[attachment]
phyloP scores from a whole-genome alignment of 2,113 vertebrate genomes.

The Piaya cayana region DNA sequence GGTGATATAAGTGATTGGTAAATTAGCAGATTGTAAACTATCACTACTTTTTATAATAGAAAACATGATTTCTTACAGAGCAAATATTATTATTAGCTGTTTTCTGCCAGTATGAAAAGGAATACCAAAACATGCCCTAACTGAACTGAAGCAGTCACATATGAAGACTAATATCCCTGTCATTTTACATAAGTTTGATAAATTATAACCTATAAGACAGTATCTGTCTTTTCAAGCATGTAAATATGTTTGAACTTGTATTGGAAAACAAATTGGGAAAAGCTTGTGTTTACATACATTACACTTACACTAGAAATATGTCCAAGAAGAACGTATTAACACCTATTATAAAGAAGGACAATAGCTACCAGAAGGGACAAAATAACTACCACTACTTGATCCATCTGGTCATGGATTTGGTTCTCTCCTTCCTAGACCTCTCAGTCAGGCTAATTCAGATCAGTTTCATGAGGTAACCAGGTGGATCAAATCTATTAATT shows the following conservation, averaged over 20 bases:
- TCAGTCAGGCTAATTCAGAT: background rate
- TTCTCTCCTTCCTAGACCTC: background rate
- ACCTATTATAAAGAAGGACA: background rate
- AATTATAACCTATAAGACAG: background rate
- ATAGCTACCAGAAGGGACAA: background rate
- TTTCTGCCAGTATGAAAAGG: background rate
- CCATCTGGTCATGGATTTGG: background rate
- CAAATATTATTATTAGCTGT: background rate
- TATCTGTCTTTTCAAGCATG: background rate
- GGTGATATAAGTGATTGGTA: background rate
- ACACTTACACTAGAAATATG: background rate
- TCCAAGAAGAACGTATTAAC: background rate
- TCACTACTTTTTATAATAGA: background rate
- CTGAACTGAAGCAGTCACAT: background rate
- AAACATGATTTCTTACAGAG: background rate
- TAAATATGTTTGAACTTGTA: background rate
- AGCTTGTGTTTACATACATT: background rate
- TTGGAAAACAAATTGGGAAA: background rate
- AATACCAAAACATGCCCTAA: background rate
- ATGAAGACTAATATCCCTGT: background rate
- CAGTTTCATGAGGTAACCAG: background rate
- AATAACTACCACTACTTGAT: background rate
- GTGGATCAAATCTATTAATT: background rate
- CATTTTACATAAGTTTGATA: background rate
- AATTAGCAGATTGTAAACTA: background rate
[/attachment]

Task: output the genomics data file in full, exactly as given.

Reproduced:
phyloP scores from a whole-genome alignment of 2,113 vertebrate genomes.

The Piaya cayana region DNA sequence GGTGATATAAGTGATTGGTAAATTAGCAGATTGTAAACTATCACTACTTTTTATAATAGAAAACATGATTTCTTACAGAGCAAATATTATTATTAGCTGTTTTCTGCCAGTATGAAAAGGAATACCAAAACATGCCCTAACTGAACTGAAGCAGTCACATATGAAGACTAATATCCCTGTCATTTTACATAAGTTTGATAAATTATAACCTATAAGACAGTATCTGTCTTTTCAAGCATGTAAATATGTTTGAACTTGTATTGGAAAACAAATTGGGAAAAGCTTGTGTTTACATACATTACACTTACACTAGAAATATGTCCAAGAAGAACGTATTAACACCTATTATAAAGAAGGACAATAGCTACCAGAAGGGACAAAATAACTACCACTACTTGATCCATCTGGTCATGGATTTGGTTCTCTCCTTCCTAGACCTCTCAGTCAGGCTAATTCAGATCAGTTTCATGAGGTAACCAGGTGGATCAAATCTATTAATT shows the following conservation, averaged over 20 bases:
- TCAGTCAGGCTAATTCAGAT: background rate
- TTCTCTCCTTCCTAGACCTC: background rate
- ACCTATTATAAAGAAGGACA: background rate
- AATTATAACCTATAAGACAG: background rate
- ATAGCTACCAGAAGGGACAA: background rate
- TTTCTGCCAGTATGAAAAGG: background rate
- CCATCTGGTCATGGATTTGG: background rate
- CAAATATTATTATTAGCTGT: background rate
- TATCTGTCTTTTCAAGCATG: background rate
- GGTGATATAAGTGATTGGTA: background rate
- ACACTTACACTAGAAATATG: background rate
- TCCAAGAAGAACGTATTAAC: background rate
- TCACTACTTTTTATAATAGA: background rate
- CTGAACTGAAGCAGTCACAT: background rate
- AAACATGATTTCTTACAGAG: background rate
- TAAATATGTTTGAACTTGTA: background rate
- AGCTTGTGTTTACATACATT: background rate
- TTGGAAAACAAATTGGGAAA: background rate
- AATACCAAAACATGCCCTAA: background rate
- ATGAAGACTAATATCCCTGT: background rate
- CAGTTTCATGAGGTAACCAG: background rate
- AATAACTACCACTACTTGAT: background rate
- GTGGATCAAATCTATTAATT: background rate
- CATTTTACATAAGTTTGATA: background rate
- AATTAGCAGATTGTAAACTA: background rate